(Rachel again turns and glares at her in disgust.)
Okay, fine, all right, but that's y'know, it's different! Although it did involve a lot of the same people.
- Jon Stewart, doing a silly impression of Sam Donaldson when Peter Jennings 'ahem's him that Donaldson is there.
- From British show Misfits:
Nathan: I mean we did sod all with our powers but at least we never abused them. We never raped or murdered anyone.
(Everyone looks at him.)
Curtis: *points at Alisha* She raped me! And we killed loads of people.
- In fairness to Nathan, the others had probably kept the rape incident to themselves up until then. Also, as for the people they killed, those wouldn't fit the category of murder because they were in self-defence.
- Torchwood has this gem in the episode "Sleeper":
Woman: [to Jack] Your bedside manner's rubbish.
Gwen: So are his manners in bed. Or, so I've heard.
Ianto: Oh, they are. I remember this one time when-
*Jack loudly coughs and changes the subject*
- Particularly amusing considering the punchline comes from snarky but usually private Ianto, and is one of the only times Jack ever looks uncomfortable, particularly regarding the details of his love life.
- Gary in Men Behaving Badly series 4, after being dumped by Dorothy:
Tony (on phone): Gary's been behaving like an arse!
Tony: I mean a nice arse!
- Hogan's Heroes had an episode where Col. Klink went on vacation to a ski lodge. He ducked repeated phone calls from Gen. Burkhalter and told the desk clerk about how Burkhalter couldn't do anything without him, not realizing Burkhalter was standing right behind him.
- Buffy the Vampire Slayer. In "The Zeppo", Xander is involved in a Trapped by Mountain Lions plot, with The End of the World as We Know It presented as the unimportant B-story. At one point he walks right into the middle of a classic Buffy/Angel melodrama, with mutual Love Confessions and declarations that a Heroic Sacrifice is The Only Way. After making a half-hearted attempt to bring up his own problems Xander leaves, and the romantic music commences again as Buffy and Angel start up exactly where they left off.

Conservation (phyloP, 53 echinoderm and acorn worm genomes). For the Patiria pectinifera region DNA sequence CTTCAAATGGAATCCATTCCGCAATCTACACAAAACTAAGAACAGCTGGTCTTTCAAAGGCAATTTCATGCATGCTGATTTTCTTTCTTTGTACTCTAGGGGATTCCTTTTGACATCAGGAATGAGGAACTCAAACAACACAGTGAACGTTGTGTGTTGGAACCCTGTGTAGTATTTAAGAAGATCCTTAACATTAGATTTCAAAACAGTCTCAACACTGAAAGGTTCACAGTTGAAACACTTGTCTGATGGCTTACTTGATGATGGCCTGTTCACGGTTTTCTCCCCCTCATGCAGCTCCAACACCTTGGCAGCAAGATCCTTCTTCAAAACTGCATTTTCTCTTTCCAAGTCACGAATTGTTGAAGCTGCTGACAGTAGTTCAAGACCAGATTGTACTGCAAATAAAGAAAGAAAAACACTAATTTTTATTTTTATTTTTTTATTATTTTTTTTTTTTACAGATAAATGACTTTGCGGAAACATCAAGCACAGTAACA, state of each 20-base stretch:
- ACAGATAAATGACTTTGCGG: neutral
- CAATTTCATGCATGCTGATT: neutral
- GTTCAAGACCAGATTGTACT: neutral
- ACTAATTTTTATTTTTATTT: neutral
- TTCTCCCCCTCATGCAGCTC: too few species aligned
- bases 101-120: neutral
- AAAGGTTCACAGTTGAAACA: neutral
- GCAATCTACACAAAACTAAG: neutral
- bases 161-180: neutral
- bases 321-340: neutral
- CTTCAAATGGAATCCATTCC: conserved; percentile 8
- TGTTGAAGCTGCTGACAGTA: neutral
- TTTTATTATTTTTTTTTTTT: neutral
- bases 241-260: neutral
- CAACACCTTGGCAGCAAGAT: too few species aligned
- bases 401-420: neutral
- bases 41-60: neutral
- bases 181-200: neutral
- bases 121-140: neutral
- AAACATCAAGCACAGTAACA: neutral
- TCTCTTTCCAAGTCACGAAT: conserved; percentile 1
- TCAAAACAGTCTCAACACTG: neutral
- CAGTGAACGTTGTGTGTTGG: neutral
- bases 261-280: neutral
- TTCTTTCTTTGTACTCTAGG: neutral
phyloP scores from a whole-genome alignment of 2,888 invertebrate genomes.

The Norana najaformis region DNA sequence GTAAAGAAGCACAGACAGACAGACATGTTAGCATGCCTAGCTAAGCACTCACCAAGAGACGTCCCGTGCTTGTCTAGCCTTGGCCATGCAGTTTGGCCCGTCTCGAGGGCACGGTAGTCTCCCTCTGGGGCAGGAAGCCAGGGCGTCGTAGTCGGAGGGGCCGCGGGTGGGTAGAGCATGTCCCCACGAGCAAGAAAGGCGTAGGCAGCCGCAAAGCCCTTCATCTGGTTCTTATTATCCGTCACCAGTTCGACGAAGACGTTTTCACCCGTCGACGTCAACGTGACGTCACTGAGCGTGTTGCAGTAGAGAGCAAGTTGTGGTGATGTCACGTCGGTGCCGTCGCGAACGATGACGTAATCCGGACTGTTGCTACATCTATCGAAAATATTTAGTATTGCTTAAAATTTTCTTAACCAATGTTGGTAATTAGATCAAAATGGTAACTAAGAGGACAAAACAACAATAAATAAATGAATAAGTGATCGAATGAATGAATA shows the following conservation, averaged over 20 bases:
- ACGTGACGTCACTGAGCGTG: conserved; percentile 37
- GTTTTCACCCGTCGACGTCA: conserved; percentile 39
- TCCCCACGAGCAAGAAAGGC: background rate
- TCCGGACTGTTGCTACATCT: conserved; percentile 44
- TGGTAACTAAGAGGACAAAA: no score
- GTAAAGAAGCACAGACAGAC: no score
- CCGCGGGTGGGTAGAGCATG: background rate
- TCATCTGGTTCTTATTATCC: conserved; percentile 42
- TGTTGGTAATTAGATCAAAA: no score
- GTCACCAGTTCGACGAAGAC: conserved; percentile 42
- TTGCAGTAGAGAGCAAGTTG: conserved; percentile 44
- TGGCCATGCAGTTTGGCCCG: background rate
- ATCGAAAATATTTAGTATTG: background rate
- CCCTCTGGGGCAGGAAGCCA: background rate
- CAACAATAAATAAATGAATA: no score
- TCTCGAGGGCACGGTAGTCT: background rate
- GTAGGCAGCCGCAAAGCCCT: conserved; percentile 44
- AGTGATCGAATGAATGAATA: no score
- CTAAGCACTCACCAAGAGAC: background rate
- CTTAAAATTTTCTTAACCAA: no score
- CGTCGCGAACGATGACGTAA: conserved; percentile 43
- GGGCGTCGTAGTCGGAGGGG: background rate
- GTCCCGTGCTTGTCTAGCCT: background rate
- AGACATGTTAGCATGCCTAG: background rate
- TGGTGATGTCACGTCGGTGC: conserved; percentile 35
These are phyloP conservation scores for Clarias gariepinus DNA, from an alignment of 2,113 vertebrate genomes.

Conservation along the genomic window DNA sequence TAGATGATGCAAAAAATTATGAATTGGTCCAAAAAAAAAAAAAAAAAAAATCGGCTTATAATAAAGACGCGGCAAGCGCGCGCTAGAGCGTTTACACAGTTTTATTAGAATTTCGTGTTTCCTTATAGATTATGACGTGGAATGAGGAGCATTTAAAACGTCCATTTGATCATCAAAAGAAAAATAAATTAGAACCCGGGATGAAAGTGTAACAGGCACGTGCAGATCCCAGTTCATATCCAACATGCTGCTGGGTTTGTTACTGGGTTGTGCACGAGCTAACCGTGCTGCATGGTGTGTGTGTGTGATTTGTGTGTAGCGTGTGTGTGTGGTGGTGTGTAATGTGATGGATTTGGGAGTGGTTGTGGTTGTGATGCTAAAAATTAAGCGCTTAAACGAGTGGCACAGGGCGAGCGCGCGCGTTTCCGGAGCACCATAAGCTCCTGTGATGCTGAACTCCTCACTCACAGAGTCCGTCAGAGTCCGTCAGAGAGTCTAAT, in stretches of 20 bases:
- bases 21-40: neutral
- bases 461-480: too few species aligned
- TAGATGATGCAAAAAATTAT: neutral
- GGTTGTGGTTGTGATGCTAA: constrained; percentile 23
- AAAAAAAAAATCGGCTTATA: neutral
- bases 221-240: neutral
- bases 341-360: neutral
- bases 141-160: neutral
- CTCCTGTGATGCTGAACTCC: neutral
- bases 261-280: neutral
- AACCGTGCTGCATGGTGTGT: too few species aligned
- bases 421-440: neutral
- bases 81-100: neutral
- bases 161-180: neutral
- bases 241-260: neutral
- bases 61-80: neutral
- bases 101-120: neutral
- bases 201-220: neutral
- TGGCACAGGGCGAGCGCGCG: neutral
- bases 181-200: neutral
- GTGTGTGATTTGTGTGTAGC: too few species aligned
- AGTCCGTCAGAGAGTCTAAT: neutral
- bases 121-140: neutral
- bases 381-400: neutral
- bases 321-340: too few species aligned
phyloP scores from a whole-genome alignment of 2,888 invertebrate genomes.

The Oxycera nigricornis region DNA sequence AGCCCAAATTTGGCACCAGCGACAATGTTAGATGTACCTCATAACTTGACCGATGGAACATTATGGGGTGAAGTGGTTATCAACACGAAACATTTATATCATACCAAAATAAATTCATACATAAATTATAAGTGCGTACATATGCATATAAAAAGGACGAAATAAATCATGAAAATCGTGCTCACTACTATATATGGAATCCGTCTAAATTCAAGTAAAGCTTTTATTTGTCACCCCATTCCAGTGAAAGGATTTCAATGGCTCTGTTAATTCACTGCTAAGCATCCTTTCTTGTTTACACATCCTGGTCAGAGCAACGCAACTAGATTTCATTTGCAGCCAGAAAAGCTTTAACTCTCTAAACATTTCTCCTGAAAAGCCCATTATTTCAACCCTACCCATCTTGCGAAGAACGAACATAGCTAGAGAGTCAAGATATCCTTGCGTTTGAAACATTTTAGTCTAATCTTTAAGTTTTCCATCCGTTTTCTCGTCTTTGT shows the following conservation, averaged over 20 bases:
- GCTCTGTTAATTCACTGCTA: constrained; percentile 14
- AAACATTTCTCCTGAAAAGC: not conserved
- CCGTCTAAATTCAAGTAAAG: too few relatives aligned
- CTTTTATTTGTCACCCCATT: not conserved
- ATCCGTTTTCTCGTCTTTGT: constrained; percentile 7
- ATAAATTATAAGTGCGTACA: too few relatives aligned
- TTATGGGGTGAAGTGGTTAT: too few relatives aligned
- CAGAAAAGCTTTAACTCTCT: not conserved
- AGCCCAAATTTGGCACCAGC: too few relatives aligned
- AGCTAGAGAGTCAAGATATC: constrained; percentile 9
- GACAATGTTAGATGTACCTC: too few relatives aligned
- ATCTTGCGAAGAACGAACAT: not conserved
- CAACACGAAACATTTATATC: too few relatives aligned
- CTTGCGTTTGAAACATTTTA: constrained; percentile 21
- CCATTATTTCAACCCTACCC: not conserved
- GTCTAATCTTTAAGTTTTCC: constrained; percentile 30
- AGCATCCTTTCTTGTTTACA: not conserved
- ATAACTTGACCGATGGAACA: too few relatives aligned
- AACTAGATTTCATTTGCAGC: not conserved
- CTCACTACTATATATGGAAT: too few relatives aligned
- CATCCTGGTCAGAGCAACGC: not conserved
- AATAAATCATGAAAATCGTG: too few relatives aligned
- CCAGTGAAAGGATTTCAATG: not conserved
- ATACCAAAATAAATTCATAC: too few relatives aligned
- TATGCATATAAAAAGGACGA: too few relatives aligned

- In Discworld, Rincewind discovers the dragon's hoard and begins celebrating, saying that the riches are his and no big ugly scaly dragon is going to stop him. A deep "Ahem" and a quick pan of the camera shows the dragon is right there, causing Rincewind to try and backtrack hurriedly.
- The Spy from Team Fortress 2 at the beginning of the "Meet The Spy" Video when the briefcase is found. Followed by "Gentlemen?"
- In one of the comics, Miss Pauling is mentioning how not not everyone is on the Team is American, earning coughs from the Medic and Heavy and a pointed look towards Soldier, who hasn't quite caught on to them being German and Russian respectively.
- Done a few times throughout Tales of Monkey Island. There is one part in Chapter 5 when, after Guybrush thanks Morgan for opening the Crossroads, she gives out an "ahem", which, in the subtitles, is stated as "*clears throat*".
- Marvin Grossberg from Phoenix Wright: Ace Attorney has a signature, exaggerated *Ah-HHHHEM!* from off-screen as one of his Catch Phrases.
- Xiaolin Showdown
- Omi is picked to stay behind from a Shen-Gong-Wu search to watch Dojo:
Omi: What!? Why must I stay and Raimundo go? He was the last to make it to apprentice, and nobody thought he would make it!
Omi: ...Uh- er- that is...except for me?
- After discovering that his brother-in-law's girlfriend was an employee of one of the villains, Doc says to him:
Doc: I'm sorry about Abbey.
Doc: I mean, if anybody in that relationship was gonna be secretly evil, I'd have put my money on-
(his wife pokes him)
Doc: (clears throat) Well, we'll leave it at 'sorry'.
- Averted in Futurama, in the episode "How Hermes Requisitioned His Groove Back", with Bender going to the rest of the crew about Fry sleeping with Morgan Proctor, and Amy *hem hem*s.
Bender: *reaching behind him* "Oh, crap, is she behind me?"
Morgan Proctor: "No, I'm in front of you."